Taking antiviral therapy Baxlovid It can reduce a person’s chances of getting seriously ill from COVID-19. But while older adults tend to get great acne protection, younger adults reap little of the benefit, according to new research.
in study Posted on August 24 in New England Journal of MedicineIn this article, researchers in Israel provide valuable real-world data on how effective the pills are against Omicron. The researchers studied data on 109,000 patients at a large healthcare facility — nearly all of whom had been vaccinated, previously infected, or both — and tracked their hospitalization and death rates by age. Nearly 4,000 people in the study, which took place from January to March 2022, took baxiloid.
People 65 and older had a 73% lower chance of being hospitalized with COVID-19 and a 79% lower chance of dying from the disease, compared to people in the same age group who did not take paxlovid. But people between the ages of 40 and 64 saw no statistically significant reduction in the risk of hospitalization or death.
Based on the results, the authors concluded that “no evidence of benefit was found in younger adults.”
To qualify for Paxlovid, patients must be at increased risk of developing serious illness from COVID-19. Risk factors include advanced age, as well as conditions such as obesity, high blood pressure, diabetes, and a history of heart disease and kidney failure. But Israeli data suggests that age may be a more important consideration in evaluating who should take it.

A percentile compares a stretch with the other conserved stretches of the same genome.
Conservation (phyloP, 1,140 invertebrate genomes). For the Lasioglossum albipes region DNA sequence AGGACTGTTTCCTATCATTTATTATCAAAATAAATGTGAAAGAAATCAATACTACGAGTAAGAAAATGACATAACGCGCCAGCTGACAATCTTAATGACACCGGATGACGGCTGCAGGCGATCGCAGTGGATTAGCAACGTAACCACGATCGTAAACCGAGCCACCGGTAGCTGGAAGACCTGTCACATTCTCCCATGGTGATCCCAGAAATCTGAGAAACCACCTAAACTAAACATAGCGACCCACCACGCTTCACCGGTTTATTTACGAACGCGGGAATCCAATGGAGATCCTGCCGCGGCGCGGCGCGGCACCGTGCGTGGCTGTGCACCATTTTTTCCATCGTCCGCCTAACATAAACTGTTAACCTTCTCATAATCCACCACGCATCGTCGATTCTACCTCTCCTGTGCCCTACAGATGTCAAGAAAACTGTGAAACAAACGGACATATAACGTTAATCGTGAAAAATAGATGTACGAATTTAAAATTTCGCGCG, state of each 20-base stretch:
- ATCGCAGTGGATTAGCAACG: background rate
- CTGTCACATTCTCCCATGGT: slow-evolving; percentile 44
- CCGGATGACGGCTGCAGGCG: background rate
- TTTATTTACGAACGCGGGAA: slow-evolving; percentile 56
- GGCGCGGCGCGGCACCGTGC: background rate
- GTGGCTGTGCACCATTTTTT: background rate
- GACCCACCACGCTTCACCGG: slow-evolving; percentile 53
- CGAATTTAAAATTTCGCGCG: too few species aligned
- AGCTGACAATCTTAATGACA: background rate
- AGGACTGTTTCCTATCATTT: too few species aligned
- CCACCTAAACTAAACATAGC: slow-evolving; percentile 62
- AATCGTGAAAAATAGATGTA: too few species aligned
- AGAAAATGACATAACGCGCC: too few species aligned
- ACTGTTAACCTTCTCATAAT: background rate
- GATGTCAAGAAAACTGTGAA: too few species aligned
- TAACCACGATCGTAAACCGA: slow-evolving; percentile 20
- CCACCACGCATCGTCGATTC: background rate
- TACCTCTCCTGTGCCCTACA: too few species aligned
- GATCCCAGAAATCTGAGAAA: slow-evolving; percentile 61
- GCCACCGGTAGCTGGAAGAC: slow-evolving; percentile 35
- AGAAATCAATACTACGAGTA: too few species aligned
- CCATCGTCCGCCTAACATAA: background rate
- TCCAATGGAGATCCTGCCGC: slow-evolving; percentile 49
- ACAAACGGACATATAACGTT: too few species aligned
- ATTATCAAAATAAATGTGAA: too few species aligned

While the benefits are clear for seniors, the findings raise questions about whether taking the drug is worth it for people under 65. It comes with potential side effects, including diarrhea, muscle pain, increased blood pressure, and a very bad aftertaste that can temporarily affect some people’s ability to eat. Baxlovid also interacts with common medications, such as cholesterol-lowering statins, so some doctors advise patients to stop or reduce these medications during the five-day course of Baxlovid. There are increasing reports that people who take baxlovid are more likely to experience A infection recoveryOr a re-emergence of the virus after they stop taking the pills.
One caveat with the study is that the researchers did not compartmentalize the data for younger people with cancer and other severe immunocompromised states, who may be more likely than other young adults to benefit from baxlovid — possibly to a greater degree than the data have shown. The more people who take the drugs, the doctors will have a better understanding of who will benefit the most, and for whom the benefits outweigh the risks.
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